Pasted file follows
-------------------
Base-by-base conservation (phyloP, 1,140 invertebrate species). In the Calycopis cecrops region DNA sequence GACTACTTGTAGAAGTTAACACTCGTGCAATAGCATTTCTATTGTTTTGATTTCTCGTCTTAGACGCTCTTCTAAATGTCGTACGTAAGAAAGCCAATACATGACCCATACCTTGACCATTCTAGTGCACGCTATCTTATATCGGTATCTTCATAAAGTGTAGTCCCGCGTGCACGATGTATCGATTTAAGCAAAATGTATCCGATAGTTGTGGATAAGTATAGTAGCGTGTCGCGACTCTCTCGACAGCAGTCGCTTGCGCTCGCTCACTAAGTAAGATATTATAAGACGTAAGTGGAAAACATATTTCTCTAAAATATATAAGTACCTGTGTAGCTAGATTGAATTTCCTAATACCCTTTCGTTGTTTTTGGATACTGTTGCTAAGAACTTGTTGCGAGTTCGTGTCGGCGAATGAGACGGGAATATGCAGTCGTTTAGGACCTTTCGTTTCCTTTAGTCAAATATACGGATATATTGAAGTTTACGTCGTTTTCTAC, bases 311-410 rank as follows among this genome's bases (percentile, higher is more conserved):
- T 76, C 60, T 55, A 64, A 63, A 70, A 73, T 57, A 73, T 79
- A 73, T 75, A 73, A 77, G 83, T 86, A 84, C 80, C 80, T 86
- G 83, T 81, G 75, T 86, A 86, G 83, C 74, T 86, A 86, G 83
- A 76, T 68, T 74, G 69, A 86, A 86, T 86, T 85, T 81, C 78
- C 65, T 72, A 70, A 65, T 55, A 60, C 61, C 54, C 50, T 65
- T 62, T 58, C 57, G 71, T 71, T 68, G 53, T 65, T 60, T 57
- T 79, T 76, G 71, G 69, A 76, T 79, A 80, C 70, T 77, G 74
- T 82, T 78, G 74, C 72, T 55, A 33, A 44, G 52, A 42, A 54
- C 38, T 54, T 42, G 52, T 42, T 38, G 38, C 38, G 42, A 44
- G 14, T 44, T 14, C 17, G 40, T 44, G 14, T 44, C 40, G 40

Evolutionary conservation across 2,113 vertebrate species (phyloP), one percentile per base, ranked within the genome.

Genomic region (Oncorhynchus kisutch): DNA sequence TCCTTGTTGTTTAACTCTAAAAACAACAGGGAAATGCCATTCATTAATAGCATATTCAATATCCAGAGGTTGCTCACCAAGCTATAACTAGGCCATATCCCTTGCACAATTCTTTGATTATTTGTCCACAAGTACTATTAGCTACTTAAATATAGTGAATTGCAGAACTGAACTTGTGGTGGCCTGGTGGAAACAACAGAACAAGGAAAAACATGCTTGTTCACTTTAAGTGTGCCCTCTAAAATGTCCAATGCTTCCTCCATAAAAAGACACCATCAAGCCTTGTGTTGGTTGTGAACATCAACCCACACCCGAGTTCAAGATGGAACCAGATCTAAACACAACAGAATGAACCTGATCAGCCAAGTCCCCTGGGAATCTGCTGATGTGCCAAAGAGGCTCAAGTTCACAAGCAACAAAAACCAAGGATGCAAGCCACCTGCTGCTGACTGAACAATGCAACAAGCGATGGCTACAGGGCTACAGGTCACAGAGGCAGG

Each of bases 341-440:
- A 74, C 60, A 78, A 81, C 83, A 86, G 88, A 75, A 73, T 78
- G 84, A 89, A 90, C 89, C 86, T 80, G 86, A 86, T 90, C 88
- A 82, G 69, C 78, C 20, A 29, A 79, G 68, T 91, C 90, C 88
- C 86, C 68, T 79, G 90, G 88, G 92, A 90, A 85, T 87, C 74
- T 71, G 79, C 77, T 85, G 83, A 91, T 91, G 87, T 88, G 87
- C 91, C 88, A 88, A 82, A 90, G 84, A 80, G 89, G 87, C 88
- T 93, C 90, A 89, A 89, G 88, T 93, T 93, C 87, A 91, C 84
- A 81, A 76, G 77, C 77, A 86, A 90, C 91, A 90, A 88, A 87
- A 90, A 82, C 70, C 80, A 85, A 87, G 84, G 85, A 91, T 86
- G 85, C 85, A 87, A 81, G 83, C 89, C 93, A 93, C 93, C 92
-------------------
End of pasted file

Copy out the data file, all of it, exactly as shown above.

Base-by-base conservation (phyloP, 1,140 invertebrate species). In the Calycopis cecrops region DNA sequence GACTACTTGTAGAAGTTAACACTCGTGCAATAGCATTTCTATTGTTTTGATTTCTCGTCTTAGACGCTCTTCTAAATGTCGTACGTAAGAAAGCCAATACATGACCCATACCTTGACCATTCTAGTGCACGCTATCTTATATCGGTATCTTCATAAAGTGTAGTCCCGCGTGCACGATGTATCGATTTAAGCAAAATGTATCCGATAGTTGTGGATAAGTATAGTAGCGTGTCGCGACTCTCTCGACAGCAGTCGCTTGCGCTCGCTCACTAAGTAAGATATTATAAGACGTAAGTGGAAAACATATTTCTCTAAAATATATAAGTACCTGTGTAGCTAGATTGAATTTCCTAATACCCTTTCGTTGTTTTTGGATACTGTTGCTAAGAACTTGTTGCGAGTTCGTGTCGGCGAATGAGACGGGAATATGCAGTCGTTTAGGACCTTTCGTTTCCTTTAGTCAAATATACGGATATATTGAAGTTTACGTCGTTTTCTAC, bases 311-410 rank as follows among this genome's bases (percentile, higher is more conserved):
- T 76, C 60, T 55, A 64, A 63, A 70, A 73, T 57, A 73, T 79
- A 73, T 75, A 73, A 77, G 83, T 86, A 84, C 80, C 80, T 86
- G 83, T 81, G 75, T 86, A 86, G 83, C 74, T 86, A 86, G 83
- A 76, T 68, T 74, G 69, A 86, A 86, T 86, T 85, T 81, C 78
- C 65, T 72, A 70, A 65, T 55, A 60, C 61, C 54, C 50, T 65
- T 62, T 58, C 57, G 71, T 71, T 68, G 53, T 65, T 60, T 57
- T 79, T 76, G 71, G 69, A 76, T 79, A 80, C 70, T 77, G 74
- T 82, T 78, G 74, C 72, T 55, A 33, A 44, G 52, A 42, A 54
- C 38, T 54, T 42, G 52, T 42, T 38, G 38, C 38, G 42, A 44
- G 14, T 44, T 14, C 17, G 40, T 44, G 14, T 44, C 40, G 40

Evolutionary conservation across 2,113 vertebrate species (phyloP), one percentile per base, ranked within the genome.

Genomic region (Oncorhynchus kisutch): DNA sequence TCCTTGTTGTTTAACTCTAAAAACAACAGGGAAATGCCATTCATTAATAGCATATTCAATATCCAGAGGTTGCTCACCAAGCTATAACTAGGCCATATCCCTTGCACAATTCTTTGATTATTTGTCCACAAGTACTATTAGCTACTTAAATATAGTGAATTGCAGAACTGAACTTGTGGTGGCCTGGTGGAAACAACAGAACAAGGAAAAACATGCTTGTTCACTTTAAGTGTGCCCTCTAAAATGTCCAATGCTTCCTCCATAAAAAGACACCATCAAGCCTTGTGTTGGTTGTGAACATCAACCCACACCCGAGTTCAAGATGGAACCAGATCTAAACACAACAGAATGAACCTGATCAGCCAAGTCCCCTGGGAATCTGCTGATGTGCCAAAGAGGCTCAAGTTCACAAGCAACAAAAACCAAGGATGCAAGCCACCTGCTGCTGACTGAACAATGCAACAAGCGATGGCTACAGGGCTACAGGTCACAGAGGCAGG

Each of bases 341-440:
- A 74, C 60, A 78, A 81, C 83, A 86, G 88, A 75, A 73, T 78
- G 84, A 89, A 90, C 89, C 86, T 80, G 86, A 86, T 90, C 88
- A 82, G 69, C 78, C 20, A 29, A 79, G 68, T 91, C 90, C 88
- C 86, C 68, T 79, G 90, G 88, G 92, A 90, A 85, T 87, C 74
- T 71, G 79, C 77, T 85, G 83, A 91, T 91, G 87, T 88, G 87
- C 91, C 88, A 88, A 82, A 90, G 84, A 80, G 89, G 87, C 88
- T 93, C 90, A 89, A 89, G 88, T 93, T 93, C 87, A 91, C 84
- A 81, A 76, G 77, C 77, A 86, A 90, C 91, A 90, A 88, A 87
- A 90, A 82, C 70, C 80, A 85, A 87, G 84, G 85, A 91, T 86
- G 85, C 85, A 87, A 81, G 83, C 89, C 93, A 93, C 93, C 92